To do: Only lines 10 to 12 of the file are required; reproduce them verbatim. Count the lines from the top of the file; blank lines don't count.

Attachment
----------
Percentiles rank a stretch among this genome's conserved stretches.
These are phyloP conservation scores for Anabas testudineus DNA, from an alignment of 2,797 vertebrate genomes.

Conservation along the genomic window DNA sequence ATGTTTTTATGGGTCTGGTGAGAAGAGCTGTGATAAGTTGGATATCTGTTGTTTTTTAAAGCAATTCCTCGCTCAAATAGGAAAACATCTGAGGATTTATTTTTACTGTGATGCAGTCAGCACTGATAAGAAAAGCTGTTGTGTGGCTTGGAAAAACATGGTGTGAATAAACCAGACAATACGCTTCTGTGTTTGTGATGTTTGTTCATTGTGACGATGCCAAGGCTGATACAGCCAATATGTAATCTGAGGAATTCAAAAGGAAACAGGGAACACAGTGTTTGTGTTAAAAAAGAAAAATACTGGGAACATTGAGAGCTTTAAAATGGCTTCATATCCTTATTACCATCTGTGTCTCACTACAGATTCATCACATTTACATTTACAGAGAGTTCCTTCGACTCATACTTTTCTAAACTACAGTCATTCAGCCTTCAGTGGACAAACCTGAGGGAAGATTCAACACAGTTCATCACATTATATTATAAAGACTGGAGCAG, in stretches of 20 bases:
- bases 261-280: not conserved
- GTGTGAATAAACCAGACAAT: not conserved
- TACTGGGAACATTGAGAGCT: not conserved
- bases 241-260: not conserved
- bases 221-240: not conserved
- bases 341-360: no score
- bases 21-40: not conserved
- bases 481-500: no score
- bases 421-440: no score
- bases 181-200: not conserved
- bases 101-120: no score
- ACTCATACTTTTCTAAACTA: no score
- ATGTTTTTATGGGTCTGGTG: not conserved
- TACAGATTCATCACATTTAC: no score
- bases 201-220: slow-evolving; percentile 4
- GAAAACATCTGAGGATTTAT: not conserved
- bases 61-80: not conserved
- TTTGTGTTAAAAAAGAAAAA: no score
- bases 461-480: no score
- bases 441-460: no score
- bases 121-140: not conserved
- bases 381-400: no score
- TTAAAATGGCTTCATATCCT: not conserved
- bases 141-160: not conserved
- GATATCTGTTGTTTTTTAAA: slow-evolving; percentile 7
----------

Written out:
- bases 21-40: not conserved
- bases 481-500: no score
- bases 421-440: no score